Bogotá’s oil problem 

The uncertain future of petroleum in Petro’s Colombia. 

Oil revenue accounts for around 12% of the Colombian government’s income. This is why pundits have paid close attention to the outcome of the presidential election last week. The winner, leftist Gustavo Petro (“Petro”) is keen to put an end to oil exploration and believes that 12% can come by pivoting towards a greater emphasis on renewable energy, ramping up agricultural exports and stimulating the domestic economy through subsidies.  

A petroleum engineer and director of an oil company in Colombia explained, “The Colombian oil sector views the election of Petro with concern and uncertainty. On the one hand, there is sympathy along environmental lines with his views on fracking and offshore oil exploration. On the other, the industry worries Petro does not fully understand or respect how important output is the government’s fiscal health.”

“The Colombian oil sector views the election of Petro with concern and uncertainty … [and] worries Petro does not fully understand or respect how important output is the government’s fiscal health.”

A petroleum engineer and director of an oil company, Colombia

During his campaign, Petro railed strongly against the industry. Curiously, he spent less time acknowledging the importance of the sector to funding Colombia’s generous social welfare programmes and tackling mounting debt.  

This is a time when Colombia would do well to take advantage of soaring oil prices, exacerbated by the Ukraine crisis. Indeed, the international oil price has increased by over 60% over the last year – a fiscal boon for Colombia worth some USD 5.6 billion. Gustavo’s threats to end oil exploration means that public finances are likely to deteriorate again in 2023.  

Unsurprisingly the Colombian Petroleum Association voiced serious alarm at Petro’s proposals. The industry body warned that ending new oil and gas contracts would jeopardise Colombia’s energy self-sufficiency and could make future energy imports more expensive.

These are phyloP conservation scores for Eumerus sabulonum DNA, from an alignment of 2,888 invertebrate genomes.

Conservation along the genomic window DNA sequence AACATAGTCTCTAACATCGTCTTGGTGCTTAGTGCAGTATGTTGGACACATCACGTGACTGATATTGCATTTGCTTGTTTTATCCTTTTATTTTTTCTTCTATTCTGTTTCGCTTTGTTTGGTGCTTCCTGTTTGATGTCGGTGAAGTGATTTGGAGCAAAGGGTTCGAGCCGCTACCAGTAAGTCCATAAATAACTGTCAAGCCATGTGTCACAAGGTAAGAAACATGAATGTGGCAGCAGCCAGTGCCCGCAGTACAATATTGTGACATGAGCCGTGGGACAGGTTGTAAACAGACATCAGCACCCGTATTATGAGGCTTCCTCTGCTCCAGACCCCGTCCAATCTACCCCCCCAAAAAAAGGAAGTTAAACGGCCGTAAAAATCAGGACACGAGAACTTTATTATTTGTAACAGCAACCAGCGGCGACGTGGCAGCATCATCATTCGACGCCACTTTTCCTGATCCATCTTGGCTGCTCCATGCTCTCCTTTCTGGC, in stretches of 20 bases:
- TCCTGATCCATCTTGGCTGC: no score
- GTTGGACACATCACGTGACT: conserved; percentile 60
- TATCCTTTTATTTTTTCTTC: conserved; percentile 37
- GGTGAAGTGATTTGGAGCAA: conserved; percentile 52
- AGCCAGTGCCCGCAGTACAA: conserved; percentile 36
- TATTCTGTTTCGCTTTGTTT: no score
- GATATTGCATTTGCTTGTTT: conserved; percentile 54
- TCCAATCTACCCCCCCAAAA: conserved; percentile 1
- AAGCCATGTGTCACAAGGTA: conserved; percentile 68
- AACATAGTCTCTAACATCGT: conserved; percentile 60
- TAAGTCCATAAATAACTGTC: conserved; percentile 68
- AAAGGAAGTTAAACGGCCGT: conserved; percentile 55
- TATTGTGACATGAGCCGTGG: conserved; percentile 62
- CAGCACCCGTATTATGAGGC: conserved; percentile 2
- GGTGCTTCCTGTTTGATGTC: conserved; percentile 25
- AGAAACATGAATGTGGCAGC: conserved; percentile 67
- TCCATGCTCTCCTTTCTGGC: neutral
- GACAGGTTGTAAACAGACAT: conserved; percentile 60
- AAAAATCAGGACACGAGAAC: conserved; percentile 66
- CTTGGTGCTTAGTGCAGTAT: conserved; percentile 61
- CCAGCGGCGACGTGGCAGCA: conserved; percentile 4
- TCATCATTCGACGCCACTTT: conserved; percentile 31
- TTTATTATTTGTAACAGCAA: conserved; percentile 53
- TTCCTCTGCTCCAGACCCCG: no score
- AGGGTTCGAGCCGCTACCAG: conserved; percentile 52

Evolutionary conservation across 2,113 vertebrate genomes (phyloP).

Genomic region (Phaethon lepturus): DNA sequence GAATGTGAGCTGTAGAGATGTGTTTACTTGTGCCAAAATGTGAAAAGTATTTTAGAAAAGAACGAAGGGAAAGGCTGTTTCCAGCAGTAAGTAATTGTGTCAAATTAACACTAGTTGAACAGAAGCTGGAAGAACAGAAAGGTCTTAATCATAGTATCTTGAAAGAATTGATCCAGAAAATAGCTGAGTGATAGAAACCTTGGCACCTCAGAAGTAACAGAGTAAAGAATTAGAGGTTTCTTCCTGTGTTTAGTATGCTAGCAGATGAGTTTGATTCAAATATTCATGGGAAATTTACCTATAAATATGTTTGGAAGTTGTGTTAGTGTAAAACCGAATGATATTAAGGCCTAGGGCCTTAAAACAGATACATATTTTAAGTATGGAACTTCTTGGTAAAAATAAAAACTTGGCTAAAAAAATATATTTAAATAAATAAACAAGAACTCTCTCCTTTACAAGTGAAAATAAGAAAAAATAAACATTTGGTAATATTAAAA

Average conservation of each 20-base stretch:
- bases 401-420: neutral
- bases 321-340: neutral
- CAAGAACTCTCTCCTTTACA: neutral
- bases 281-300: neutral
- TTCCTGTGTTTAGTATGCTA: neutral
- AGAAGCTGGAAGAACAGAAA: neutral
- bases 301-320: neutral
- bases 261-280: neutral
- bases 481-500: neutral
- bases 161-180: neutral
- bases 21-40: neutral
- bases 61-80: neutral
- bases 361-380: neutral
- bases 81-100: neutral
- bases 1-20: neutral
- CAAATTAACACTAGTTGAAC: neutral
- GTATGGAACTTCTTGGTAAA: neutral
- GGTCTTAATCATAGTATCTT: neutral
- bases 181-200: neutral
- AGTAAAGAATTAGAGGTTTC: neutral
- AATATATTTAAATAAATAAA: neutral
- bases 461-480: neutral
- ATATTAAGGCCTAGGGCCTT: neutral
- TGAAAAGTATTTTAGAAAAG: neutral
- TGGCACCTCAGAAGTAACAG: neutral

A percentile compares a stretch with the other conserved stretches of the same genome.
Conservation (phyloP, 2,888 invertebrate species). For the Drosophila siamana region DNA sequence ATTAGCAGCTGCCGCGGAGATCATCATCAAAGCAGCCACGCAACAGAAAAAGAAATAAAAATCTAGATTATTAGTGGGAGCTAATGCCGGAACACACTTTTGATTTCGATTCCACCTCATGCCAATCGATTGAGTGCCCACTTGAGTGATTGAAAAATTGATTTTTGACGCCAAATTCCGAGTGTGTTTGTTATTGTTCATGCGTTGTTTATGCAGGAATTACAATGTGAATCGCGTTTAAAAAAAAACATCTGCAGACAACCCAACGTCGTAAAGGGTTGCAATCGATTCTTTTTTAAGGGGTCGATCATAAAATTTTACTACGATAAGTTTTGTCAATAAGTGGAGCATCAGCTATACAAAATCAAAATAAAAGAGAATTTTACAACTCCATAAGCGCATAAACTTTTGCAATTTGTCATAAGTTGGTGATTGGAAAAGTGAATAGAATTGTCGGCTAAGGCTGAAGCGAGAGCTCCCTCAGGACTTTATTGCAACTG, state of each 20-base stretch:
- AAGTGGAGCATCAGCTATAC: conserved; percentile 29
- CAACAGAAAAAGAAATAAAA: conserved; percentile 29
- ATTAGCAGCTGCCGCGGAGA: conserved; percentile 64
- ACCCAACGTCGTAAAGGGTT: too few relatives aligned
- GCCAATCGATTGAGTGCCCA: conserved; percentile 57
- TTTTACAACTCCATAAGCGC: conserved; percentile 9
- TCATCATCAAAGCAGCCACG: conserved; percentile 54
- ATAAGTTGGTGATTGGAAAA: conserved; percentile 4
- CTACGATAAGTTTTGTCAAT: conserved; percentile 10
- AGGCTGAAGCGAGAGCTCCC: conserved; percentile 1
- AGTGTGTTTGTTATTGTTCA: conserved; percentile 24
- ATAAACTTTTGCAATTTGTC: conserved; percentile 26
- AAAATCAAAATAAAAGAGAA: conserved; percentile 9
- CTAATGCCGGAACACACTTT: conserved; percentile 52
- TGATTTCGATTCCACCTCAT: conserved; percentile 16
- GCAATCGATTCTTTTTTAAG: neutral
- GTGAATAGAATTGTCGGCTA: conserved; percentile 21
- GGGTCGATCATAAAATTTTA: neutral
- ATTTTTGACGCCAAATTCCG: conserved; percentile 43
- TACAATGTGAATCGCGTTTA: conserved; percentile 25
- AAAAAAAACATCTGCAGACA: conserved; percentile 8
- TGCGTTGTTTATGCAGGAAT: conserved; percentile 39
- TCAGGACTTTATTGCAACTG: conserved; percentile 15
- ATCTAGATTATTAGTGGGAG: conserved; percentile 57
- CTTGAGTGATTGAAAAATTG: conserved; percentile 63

A mechanical engineer who formerly worked for Ecopetrol explained, “Behind the rhetoric, we should remember that Ecopetrol gives the government between 10 and 20% of the national budget. Two big refineries, Cartagena and Barrancabermeja, produce significant amounts of fuel and other refined products of hydrocarbons. Both areas of production would be affected by Petro’s interventionist policies.”

“Two big refineries, Cartagena and Barrancabermeja, produce significant amounts of fuel and other refined products of hydrocarbons. Both areas of production would be affected by Petro’s interventionist policies.”

Petro has stated that upon assuming office he will look to establish a twelve-year deadline for winding down oil contracts, for developments which already have approval. Doing so would require legislative approval and would face major congressional opposition. This is not least due to the fact the incumbent administration of president Iván Duque signed no less than 69 exploration and production contracts during the bidding rounds.  

Little surprise then, that the country’s oil sector stood firmly behind the campaign of conservative opponent Rodolfo Hernández. Both of our sources agreed that Petro may be forced to moderate his position after meeting with the head of Ecopetrol but given the expectation of leftist political forces in the country, which propelled his campaign forward, he will be unwilling to tone down his positions on fracking and offshore drilling.  

Colombia’s oil sector has been nothing if not resilient and the more radical changes pursued by a populist left-wing government will face fierce opposition in the conservative dominated congress. This should provide some degree of reassurance to markets and to investors.  

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